Aug 12, 2011



The Association of Black Women Historians wrote an open letter to fans of 'The Help'. The information set forth in the open letter very thought provoking.


On behalf of the Association of Black Women Historians (ABWH), this
statement provides historical context to address widespread stereotyping
presented in both the film and novel version of The Help. The book has sold over
three million copies, and heavy promotion of the movie will ensure its success
at the box office. Despite efforts to market the book and the film as a
progressive story of triumph over racial injustice, The Help distorts, ignores,
and trivializes the experiences of black domestic workers. We are specifically
concerned about the representations of black life and the lack of attention
given to sexual harassment and civil rights activism.

During the 1960s,
the era covered in The Help, legal segregation and economic inequalities limited
black women's employment opportunities. Up to 90 per cent of working black women
in the South labored as domestic servants in white homes. The Help’s
representation of these women is a disappointing resurrection of Mammy—a
mythical stereotype of black women who were compelled, either by slavery or
segregation, to serve white families. Portrayed as asexual, loyal, and contented
caretakers of whites, the caricature of Mammy allowed mainstream America to
ignore the systemic racism that bound black women to back-breaking, low paying
jobs where employers routinely exploited them. The popularity of this most
recent iteration is troubling because it reveals a contemporary nostalgia for
the days when a black woman could only hope to clean the White House rather than
reside in it.

Both versions of The Help also misrepresent African
American speech and culture. Set in the South, the appropriate regional accent
gives way to a child-like, over-exaggerated “black” dialect. In the film, for
example, the primary character, Aibileen, reassures a young white child that,
“You is smat, you is kind, you is important.” In the book, black women refer to
the Lord as the “Law,” an irreverent depiction of black vernacular. For
centuries, black women and men have drawn strength from their community
institutions. The black family, in particular provided support and the
validation of personhood necessary to stand against adversity. We do not
recognize the black community described in The Help where most of the black male
characters are depicted as drunkards, abusive, or absent. Such distorted images
are misleading and do not represent the historical realities of black
masculinity and manhood.

Furthermore, African American domestic workers
often suffered sexual harassment as well as physical and verbal abuse in the
homes of white employers. For example, a recently discovered letter written by
Civil Rights activist Rosa Parks indicates that she, like many black domestic
workers, lived under the threat and sometimes reality of sexual assault. The
film, on the other hand, makes light of black women’s fears and vulnerabilities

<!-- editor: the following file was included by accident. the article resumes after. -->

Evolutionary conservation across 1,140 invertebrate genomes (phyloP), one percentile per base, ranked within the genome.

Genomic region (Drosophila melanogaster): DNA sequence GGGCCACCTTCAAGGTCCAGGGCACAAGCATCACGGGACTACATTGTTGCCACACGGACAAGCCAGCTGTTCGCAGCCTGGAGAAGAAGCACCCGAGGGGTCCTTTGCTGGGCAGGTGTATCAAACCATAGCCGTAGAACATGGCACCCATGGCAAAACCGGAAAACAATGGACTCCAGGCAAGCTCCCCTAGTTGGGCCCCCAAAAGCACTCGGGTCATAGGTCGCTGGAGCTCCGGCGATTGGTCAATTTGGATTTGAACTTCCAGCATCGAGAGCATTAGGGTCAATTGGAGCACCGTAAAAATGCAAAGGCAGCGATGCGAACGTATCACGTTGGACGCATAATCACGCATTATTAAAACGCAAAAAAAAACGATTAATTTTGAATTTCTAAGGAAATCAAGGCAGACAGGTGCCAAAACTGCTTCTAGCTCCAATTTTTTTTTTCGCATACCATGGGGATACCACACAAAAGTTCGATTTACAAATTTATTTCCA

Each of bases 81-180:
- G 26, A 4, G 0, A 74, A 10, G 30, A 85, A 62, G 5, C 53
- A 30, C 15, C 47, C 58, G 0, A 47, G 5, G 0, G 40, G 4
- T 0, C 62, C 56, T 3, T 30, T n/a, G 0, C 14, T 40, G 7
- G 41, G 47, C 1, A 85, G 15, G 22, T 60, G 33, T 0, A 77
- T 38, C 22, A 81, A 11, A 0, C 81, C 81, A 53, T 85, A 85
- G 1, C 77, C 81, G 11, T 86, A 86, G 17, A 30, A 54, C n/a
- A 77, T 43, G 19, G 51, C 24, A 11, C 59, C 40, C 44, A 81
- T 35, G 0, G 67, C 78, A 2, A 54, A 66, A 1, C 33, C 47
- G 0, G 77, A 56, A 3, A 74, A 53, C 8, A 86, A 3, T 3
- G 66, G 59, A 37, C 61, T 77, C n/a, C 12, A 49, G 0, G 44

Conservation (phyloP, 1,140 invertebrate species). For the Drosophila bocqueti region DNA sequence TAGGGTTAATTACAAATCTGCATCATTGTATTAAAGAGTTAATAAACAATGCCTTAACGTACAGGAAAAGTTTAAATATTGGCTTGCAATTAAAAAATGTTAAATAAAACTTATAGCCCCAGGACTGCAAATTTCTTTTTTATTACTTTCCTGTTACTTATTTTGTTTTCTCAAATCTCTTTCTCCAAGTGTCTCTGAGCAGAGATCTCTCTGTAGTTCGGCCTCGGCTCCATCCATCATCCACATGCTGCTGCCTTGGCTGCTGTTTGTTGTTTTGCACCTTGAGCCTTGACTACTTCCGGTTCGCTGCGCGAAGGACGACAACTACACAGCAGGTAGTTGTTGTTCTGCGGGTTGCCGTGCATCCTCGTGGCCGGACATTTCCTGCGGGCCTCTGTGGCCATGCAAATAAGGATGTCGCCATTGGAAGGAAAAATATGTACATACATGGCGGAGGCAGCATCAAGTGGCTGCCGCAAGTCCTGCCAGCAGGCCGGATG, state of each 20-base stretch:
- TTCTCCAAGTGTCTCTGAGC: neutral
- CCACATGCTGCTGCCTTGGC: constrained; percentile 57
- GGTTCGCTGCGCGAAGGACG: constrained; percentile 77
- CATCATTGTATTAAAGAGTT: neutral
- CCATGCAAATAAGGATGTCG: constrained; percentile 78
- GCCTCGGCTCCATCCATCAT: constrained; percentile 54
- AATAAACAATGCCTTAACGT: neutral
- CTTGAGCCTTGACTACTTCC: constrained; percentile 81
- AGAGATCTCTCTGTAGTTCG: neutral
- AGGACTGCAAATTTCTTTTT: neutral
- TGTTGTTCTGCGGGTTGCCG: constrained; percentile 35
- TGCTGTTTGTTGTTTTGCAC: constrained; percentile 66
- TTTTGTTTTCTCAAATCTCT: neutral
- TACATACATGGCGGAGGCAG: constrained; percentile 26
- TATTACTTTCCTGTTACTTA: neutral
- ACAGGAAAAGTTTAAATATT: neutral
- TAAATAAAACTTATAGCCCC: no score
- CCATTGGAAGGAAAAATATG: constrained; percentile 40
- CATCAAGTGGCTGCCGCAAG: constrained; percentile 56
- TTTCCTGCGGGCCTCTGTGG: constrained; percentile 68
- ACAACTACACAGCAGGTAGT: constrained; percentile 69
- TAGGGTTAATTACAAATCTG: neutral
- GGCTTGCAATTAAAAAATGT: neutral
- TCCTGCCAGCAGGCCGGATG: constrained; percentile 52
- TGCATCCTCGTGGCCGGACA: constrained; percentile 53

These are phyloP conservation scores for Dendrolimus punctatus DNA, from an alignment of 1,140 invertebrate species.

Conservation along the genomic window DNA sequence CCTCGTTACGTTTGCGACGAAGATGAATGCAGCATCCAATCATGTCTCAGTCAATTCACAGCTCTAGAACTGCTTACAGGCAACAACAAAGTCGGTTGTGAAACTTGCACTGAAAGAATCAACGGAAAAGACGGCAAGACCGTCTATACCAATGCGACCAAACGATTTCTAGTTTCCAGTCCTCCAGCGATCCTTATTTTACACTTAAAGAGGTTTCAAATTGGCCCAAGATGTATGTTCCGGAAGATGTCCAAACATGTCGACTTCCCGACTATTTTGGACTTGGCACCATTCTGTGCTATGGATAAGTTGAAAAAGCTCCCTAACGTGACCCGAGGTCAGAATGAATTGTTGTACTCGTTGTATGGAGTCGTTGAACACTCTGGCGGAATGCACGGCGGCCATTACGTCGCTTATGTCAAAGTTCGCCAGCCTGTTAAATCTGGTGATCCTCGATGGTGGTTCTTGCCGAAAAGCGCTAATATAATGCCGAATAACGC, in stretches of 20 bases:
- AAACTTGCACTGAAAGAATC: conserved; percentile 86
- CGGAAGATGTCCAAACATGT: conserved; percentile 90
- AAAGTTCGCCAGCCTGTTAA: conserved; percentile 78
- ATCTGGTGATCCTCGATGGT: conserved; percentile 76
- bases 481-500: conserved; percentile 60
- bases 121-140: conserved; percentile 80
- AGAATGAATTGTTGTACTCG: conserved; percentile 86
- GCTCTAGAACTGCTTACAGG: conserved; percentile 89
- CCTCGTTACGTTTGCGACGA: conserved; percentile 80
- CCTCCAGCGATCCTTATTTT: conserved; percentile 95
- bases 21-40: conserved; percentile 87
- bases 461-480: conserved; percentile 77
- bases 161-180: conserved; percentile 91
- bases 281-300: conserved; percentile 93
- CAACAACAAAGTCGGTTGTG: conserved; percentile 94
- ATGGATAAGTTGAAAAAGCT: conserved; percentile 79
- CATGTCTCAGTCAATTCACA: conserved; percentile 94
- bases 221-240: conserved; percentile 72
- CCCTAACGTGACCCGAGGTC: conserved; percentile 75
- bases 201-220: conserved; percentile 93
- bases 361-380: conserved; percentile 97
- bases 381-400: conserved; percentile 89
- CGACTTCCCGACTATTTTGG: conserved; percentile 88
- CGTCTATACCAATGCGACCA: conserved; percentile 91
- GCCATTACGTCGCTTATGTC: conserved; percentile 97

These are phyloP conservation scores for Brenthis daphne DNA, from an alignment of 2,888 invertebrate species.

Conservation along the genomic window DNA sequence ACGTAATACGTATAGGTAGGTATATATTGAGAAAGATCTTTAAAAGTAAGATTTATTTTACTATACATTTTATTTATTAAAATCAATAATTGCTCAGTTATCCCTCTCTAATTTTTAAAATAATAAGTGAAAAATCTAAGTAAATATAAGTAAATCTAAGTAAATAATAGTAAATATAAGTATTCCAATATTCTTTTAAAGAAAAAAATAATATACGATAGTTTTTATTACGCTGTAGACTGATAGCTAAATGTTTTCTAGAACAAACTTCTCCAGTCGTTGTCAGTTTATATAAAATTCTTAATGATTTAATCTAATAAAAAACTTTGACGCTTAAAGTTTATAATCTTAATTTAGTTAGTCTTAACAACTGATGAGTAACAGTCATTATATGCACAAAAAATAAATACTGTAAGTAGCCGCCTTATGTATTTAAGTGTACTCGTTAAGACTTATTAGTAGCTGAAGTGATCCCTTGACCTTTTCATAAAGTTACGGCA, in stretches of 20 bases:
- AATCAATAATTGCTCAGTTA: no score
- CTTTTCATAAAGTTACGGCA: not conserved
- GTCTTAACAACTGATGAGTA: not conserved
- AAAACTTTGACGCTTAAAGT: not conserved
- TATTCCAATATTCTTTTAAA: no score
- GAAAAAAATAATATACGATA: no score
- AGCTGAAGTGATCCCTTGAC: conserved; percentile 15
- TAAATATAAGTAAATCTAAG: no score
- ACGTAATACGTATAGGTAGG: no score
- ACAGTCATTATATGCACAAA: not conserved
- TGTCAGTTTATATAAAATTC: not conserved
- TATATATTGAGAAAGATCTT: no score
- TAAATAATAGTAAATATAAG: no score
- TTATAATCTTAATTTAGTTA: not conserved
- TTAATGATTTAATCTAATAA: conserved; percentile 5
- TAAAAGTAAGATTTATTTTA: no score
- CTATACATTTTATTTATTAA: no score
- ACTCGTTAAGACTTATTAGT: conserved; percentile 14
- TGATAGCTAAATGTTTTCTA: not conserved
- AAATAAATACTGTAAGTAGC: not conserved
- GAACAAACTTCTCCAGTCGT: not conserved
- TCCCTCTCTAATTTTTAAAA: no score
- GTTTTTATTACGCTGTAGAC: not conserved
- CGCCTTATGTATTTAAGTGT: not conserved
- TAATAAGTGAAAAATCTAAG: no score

turning them into moments of comic relief.

Similarly, the film is
woefully silent on the rich and vibrant history of black Civil Rights activists
in Mississippi. Granted, the assassination of Medgar Evers, the first
Mississippi based field secretary of the NAACP, gets some attention. However,
Evers’ assassination sends Jackson’s black community frantically scurrying into
the streets in utter chaos and disorganized confusion—a far cry from the courage
demonstrated by the black men and women who continued his fight. Portraying the
most dangerous racists in 1960s Mississippi as a group of attractive, well
dressed, society women, while ignoring the reign of terror perpetuated by the Ku
Klux Klan and the White Citizens Council, limits racial injustice to individual
acts of meanness.

We respect the stellar performances of the African
American actresses in this film. Indeed, this statement is in no way a criticism
of their talent. It is, however, an attempt to provide context for this popular
rendition of black life in the Jim Crow South. In the end, The Help is not a
story about the millions of hardworking and dignified black women who labored in
white homes to support their families and communities. Rather, it is the
coming-of-age story of a white protagonist, who uses myths about the lives of
black women to make sense of her own. The Association of Black Women Historians
finds it unacceptable for either this book or this film to strip black women’s
lives of historical accuracy for the sake of entertainment.

Ida E. Jones is National Director of ABWH and Assistant Curator at Howard University. Daina Ramey Berry, Tiffany M. Gill, and Kali Nicole Gross are Lifetime Members of ABWH and Associate Professors at the University of Texas at Austin. Janice Sumler-Edmond is a Lifetime Member of ABWH and is a Professor at Huston-Tillotson University.

Suggested Reading:

Fiction:

Like one of the Family: Conversations from A
Domestic’s Life, Alice Childress

The Book of the Night Women by Marlon
James

Blanche on the Lam by Barbara Neeley

The Street by Ann
Petry

A Million Nightingales by Susan Straight



Non-Fiction:

Out of the House of Bondage: The
Transformation of the Plantation Household by Thavolia Glymph

To Joy My
Freedom: Southern Black Women’s Lives and Labors by Tera Hunter

Labor of
Love Labor of Sorrow: Black Women, Work, and the Family, from Slavery to the
Present by Jacqueline Jones


Living In, Living Out: African American Domestics and the Great
Migration by Elizabeth Clark-Lewis

Coming of Age in Mississippi by Anne
Moody

Any questions, comments, or interview requests can be sent
to: ABWHTheHelp@gmail.com

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